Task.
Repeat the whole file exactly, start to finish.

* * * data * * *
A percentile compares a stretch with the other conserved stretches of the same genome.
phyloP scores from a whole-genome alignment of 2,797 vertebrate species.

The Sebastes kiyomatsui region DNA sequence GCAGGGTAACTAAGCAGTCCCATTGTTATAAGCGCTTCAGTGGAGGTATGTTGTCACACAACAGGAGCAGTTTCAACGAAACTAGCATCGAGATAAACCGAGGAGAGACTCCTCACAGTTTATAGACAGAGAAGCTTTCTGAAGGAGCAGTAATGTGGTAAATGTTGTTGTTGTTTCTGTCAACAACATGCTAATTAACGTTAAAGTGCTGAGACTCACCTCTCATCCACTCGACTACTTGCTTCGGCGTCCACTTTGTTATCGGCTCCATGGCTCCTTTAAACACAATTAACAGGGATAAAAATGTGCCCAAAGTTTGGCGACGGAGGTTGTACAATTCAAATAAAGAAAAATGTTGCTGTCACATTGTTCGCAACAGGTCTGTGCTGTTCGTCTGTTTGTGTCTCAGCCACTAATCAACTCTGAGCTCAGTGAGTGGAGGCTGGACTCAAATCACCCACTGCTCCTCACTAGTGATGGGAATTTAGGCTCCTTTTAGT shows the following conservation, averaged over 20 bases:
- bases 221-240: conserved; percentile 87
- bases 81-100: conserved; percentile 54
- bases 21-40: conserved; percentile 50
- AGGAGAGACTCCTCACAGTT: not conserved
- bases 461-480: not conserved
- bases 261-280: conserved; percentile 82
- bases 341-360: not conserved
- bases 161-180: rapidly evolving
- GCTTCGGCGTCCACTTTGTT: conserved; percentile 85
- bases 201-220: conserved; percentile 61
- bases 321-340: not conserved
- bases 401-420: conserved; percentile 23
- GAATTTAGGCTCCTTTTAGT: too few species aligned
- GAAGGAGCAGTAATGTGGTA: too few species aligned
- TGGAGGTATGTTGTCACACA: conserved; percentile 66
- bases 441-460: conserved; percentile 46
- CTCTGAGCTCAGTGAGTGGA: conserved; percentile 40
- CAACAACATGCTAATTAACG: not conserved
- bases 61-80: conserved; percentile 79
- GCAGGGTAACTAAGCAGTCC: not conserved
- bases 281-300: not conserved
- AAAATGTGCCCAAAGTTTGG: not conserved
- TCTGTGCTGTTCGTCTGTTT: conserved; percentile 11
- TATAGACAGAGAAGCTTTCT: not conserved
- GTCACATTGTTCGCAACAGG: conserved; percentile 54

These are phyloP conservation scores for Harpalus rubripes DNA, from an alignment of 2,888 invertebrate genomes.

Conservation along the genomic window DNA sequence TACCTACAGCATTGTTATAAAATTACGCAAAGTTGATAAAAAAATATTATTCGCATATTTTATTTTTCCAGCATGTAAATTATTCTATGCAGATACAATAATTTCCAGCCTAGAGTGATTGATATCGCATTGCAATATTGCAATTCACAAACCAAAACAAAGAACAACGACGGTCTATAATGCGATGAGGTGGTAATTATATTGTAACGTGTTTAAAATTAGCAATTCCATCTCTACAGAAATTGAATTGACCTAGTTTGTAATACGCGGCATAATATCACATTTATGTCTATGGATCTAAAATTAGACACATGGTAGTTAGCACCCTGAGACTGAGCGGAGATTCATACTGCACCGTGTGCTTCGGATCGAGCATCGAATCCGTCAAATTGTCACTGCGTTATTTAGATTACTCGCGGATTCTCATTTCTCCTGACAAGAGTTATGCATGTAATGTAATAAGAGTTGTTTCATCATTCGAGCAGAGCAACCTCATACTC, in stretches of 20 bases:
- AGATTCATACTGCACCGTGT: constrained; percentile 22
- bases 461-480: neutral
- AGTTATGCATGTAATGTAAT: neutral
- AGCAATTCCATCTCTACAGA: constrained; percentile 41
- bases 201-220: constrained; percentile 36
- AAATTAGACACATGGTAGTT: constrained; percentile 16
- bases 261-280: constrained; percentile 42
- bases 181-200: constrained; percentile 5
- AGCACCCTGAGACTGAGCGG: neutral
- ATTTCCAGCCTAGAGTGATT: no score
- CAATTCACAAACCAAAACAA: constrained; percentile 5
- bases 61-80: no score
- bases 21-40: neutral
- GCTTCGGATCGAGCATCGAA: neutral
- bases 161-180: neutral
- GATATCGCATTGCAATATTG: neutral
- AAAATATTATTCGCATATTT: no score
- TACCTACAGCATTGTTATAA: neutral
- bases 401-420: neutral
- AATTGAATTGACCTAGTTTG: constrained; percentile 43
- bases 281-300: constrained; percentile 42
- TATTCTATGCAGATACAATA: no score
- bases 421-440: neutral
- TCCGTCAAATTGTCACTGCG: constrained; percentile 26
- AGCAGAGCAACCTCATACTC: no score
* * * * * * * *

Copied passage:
A percentile compares a stretch with the other conserved stretches of the same genome.
phyloP scores from a whole-genome alignment of 2,797 vertebrate species.

The Sebastes kiyomatsui region DNA sequence GCAGGGTAACTAAGCAGTCCCATTGTTATAAGCGCTTCAGTGGAGGTATGTTGTCACACAACAGGAGCAGTTTCAACGAAACTAGCATCGAGATAAACCGAGGAGAGACTCCTCACAGTTTATAGACAGAGAAGCTTTCTGAAGGAGCAGTAATGTGGTAAATGTTGTTGTTGTTTCTGTCAACAACATGCTAATTAACGTTAAAGTGCTGAGACTCACCTCTCATCCACTCGACTACTTGCTTCGGCGTCCACTTTGTTATCGGCTCCATGGCTCCTTTAAACACAATTAACAGGGATAAAAATGTGCCCAAAGTTTGGCGACGGAGGTTGTACAATTCAAATAAAGAAAAATGTTGCTGTCACATTGTTCGCAACAGGTCTGTGCTGTTCGTCTGTTTGTGTCTCAGCCACTAATCAACTCTGAGCTCAGTGAGTGGAGGCTGGACTCAAATCACCCACTGCTCCTCACTAGTGATGGGAATTTAGGCTCCTTTTAGT shows the following conservation, averaged over 20 bases:
- bases 221-240: conserved; percentile 87
- bases 81-100: conserved; percentile 54
- bases 21-40: conserved; percentile 50
- AGGAGAGACTCCTCACAGTT: not conserved
- bases 461-480: not conserved
- bases 261-280: conserved; percentile 82
- bases 341-360: not conserved
- bases 161-180: rapidly evolving
- GCTTCGGCGTCCACTTTGTT: conserved; percentile 85
- bases 201-220: conserved; percentile 61
- bases 321-340: not conserved
- bases 401-420: conserved; percentile 23
- GAATTTAGGCTCCTTTTAGT: too few species aligned
- GAAGGAGCAGTAATGTGGTA: too few species aligned
- TGGAGGTATGTTGTCACACA: conserved; percentile 66
- bases 441-460: conserved; percentile 46
- CTCTGAGCTCAGTGAGTGGA: conserved; percentile 40
- CAACAACATGCTAATTAACG: not conserved
- bases 61-80: conserved; percentile 79
- GCAGGGTAACTAAGCAGTCC: not conserved
- bases 281-300: not conserved
- AAAATGTGCCCAAAGTTTGG: not conserved
- TCTGTGCTGTTCGTCTGTTT: conserved; percentile 11
- TATAGACAGAGAAGCTTTCT: not conserved
- GTCACATTGTTCGCAACAGG: conserved; percentile 54

These are phyloP conservation scores for Harpalus rubripes DNA, from an alignment of 2,888 invertebrate genomes.

Conservation along the genomic window DNA sequence TACCTACAGCATTGTTATAAAATTACGCAAAGTTGATAAAAAAATATTATTCGCATATTTTATTTTTCCAGCATGTAAATTATTCTATGCAGATACAATAATTTCCAGCCTAGAGTGATTGATATCGCATTGCAATATTGCAATTCACAAACCAAAACAAAGAACAACGACGGTCTATAATGCGATGAGGTGGTAATTATATTGTAACGTGTTTAAAATTAGCAATTCCATCTCTACAGAAATTGAATTGACCTAGTTTGTAATACGCGGCATAATATCACATTTATGTCTATGGATCTAAAATTAGACACATGGTAGTTAGCACCCTGAGACTGAGCGGAGATTCATACTGCACCGTGTGCTTCGGATCGAGCATCGAATCCGTCAAATTGTCACTGCGTTATTTAGATTACTCGCGGATTCTCATTTCTCCTGACAAGAGTTATGCATGTAATGTAATAAGAGTTGTTTCATCATTCGAGCAGAGCAACCTCATACTC, in stretches of 20 bases:
- AGATTCATACTGCACCGTGT: constrained; percentile 22
- bases 461-480: neutral
- AGTTATGCATGTAATGTAAT: neutral
- AGCAATTCCATCTCTACAGA: constrained; percentile 41
- bases 201-220: constrained; percentile 36
- AAATTAGACACATGGTAGTT: constrained; percentile 16
- bases 261-280: constrained; percentile 42
- bases 181-200: constrained; percentile 5
- AGCACCCTGAGACTGAGCGG: neutral
- ATTTCCAGCCTAGAGTGATT: no score
- CAATTCACAAACCAAAACAA: constrained; percentile 5
- bases 61-80: no score
- bases 21-40: neutral
- GCTTCGGATCGAGCATCGAA: neutral
- bases 161-180: neutral
- GATATCGCATTGCAATATTG: neutral
- AAAATATTATTCGCATATTT: no score
- TACCTACAGCATTGTTATAA: neutral
- bases 401-420: neutral
- AATTGAATTGACCTAGTTTG: constrained; percentile 43
- bases 281-300: constrained; percentile 42
- TATTCTATGCAGATACAATA: no score
- bases 421-440: neutral
- TCCGTCAAATTGTCACTGCG: constrained; percentile 26
- AGCAGAGCAACCTCATACTC: no score